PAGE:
Have negative bloggers influenced the 3D release of ‘The Hobbit’?

Film-bloggers-the-hobbit

Negative bloggers vs Hollywood movie releases

I wanted to share this with you looking back at Comic Con and the recent news about Warner Bros limiting their 48fps release of ‘The Hobbit.

Something dawned on me, and it goes back to July when Peter Jackson spoke with the LA Times about how they chose to screen a 2D version at Comic-Con. This was done to avoid the technical arguments that would ensue and for the focus to remain on the film.

It’s interesting that Jackson said that the “..negative bloggers are the ones the mainstream press runs with and quotes from.” That statement surely indirectly reflects Warner Bros decision to downplay the 3D version in 48fps because of the negative feedback from bloggers, and techies who felt that it was “uncinematic” and a bad format. It’s never going to be easy to change the format of a film that has been the fabric of our industry since the 1930s, but that fear of change, and the idea that the film doesn’t look good, is not necessarily the viewpoint of a wide majority.

This brings me to my second point: Is it really the case, that a Hollywood studio is going to change the course of its entire release strategy because the press are likely to quote the negative comments of a few highly connected bloggers?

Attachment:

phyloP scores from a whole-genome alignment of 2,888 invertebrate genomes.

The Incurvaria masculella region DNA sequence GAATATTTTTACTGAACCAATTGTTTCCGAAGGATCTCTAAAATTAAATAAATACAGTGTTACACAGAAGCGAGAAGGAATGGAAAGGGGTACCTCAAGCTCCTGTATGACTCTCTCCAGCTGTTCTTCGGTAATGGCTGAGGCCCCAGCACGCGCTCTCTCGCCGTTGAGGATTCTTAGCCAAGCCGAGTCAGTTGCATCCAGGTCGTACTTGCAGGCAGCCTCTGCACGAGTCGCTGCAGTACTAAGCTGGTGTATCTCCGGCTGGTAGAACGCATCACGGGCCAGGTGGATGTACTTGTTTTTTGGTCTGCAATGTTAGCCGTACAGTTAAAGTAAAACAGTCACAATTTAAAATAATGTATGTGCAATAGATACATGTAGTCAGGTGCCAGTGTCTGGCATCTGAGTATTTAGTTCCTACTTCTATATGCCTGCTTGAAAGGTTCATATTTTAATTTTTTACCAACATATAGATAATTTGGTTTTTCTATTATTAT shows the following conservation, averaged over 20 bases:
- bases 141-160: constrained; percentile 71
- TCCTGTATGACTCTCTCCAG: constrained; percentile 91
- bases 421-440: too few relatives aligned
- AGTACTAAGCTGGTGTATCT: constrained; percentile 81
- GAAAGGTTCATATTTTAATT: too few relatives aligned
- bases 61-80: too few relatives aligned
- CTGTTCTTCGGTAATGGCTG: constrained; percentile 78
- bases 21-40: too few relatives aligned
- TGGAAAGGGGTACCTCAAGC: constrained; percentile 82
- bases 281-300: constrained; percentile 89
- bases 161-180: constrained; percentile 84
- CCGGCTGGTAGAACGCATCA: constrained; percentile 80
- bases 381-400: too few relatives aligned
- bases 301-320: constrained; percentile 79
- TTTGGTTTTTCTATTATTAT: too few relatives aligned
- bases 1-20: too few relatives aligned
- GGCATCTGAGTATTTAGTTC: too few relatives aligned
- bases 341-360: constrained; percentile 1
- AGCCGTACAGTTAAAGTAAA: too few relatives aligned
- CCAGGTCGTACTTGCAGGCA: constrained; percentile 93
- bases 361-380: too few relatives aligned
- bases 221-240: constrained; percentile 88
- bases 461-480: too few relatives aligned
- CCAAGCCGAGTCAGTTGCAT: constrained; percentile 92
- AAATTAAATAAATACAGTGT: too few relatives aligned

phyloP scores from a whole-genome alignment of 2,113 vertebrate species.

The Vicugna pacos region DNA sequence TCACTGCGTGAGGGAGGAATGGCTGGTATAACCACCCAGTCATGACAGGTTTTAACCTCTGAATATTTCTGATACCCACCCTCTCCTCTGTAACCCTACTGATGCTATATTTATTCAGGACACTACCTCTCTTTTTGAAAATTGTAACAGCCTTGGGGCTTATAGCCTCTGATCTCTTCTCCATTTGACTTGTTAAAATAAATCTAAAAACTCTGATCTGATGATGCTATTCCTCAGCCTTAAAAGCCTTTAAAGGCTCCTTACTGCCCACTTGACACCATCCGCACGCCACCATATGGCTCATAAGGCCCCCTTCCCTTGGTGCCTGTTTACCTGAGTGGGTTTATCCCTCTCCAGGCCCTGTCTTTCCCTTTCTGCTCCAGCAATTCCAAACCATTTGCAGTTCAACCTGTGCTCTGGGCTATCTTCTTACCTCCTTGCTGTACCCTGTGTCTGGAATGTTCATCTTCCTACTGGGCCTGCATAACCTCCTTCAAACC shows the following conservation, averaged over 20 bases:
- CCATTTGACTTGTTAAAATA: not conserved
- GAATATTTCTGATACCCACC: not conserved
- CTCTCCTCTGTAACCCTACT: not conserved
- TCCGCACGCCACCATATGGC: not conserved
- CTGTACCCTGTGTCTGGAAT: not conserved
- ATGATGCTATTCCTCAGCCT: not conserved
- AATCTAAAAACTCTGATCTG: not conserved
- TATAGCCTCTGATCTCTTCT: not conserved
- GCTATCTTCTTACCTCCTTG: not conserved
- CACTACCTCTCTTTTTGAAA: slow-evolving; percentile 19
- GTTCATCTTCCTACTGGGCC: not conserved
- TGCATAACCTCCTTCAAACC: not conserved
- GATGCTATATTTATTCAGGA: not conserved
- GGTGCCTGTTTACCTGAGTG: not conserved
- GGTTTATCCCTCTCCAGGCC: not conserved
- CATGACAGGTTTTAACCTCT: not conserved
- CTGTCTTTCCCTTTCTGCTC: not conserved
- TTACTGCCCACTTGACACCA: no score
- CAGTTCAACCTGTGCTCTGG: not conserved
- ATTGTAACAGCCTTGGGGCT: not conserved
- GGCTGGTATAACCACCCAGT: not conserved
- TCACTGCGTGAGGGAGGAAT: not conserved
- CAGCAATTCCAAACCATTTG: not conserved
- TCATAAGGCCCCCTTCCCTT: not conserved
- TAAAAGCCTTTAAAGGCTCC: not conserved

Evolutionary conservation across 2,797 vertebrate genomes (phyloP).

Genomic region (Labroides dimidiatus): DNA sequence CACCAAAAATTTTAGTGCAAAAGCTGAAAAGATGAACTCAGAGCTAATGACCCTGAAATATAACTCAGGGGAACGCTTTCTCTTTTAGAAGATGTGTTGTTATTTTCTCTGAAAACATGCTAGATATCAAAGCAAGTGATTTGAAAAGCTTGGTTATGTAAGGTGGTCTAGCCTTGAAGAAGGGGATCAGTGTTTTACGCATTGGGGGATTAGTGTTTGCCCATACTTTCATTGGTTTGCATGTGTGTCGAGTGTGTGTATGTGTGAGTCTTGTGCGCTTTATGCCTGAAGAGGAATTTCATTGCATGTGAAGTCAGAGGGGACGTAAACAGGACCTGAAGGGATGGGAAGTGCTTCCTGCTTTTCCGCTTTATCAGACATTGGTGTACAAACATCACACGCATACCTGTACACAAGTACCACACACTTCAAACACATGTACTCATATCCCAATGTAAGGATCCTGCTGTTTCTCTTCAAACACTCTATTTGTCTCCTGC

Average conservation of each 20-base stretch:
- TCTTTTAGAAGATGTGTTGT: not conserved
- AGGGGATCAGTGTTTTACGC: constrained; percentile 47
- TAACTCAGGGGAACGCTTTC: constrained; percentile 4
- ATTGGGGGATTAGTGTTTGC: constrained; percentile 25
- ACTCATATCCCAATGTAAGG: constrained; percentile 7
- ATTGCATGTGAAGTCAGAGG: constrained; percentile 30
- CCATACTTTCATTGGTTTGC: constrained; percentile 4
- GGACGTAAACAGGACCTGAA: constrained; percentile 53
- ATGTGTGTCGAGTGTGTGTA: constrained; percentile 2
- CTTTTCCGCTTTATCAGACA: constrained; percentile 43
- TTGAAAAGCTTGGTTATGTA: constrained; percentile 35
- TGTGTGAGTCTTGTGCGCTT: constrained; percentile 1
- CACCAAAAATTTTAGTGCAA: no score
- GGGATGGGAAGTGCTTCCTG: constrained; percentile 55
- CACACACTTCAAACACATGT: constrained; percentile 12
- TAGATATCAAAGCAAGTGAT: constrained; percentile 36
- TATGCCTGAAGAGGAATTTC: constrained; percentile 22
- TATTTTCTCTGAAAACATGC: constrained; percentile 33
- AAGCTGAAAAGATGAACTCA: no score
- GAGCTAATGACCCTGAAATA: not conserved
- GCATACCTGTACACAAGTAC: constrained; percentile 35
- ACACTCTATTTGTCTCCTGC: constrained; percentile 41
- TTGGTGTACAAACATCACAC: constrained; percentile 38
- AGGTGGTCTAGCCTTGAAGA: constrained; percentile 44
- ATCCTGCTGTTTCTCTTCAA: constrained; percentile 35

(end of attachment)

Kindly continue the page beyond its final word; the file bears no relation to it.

Bloggers have an advantage over mainstream media in that they are far more flexible to say what’s on their mind. There’s no real ‘editorial strategy’ for most indie bloggers, and opinion goes any way, but perhaps what Jackson meant actually highlighted the fact that studios had to be aware that these extremely negative responses to the new format were going to be widely re-hashed and re-discussed. The wider media does rely to a certain degree on first-hand reporting, and the bloggers who have that special niche, and respect can really put that message out to the fan bases of these movies. These are the people that attend the events and see the films in question.

Will ‘The Hobbit’ be the first major release to be influenced by the opinions of film bloggers? It’s a major milestone and a significant statement if it is the case.

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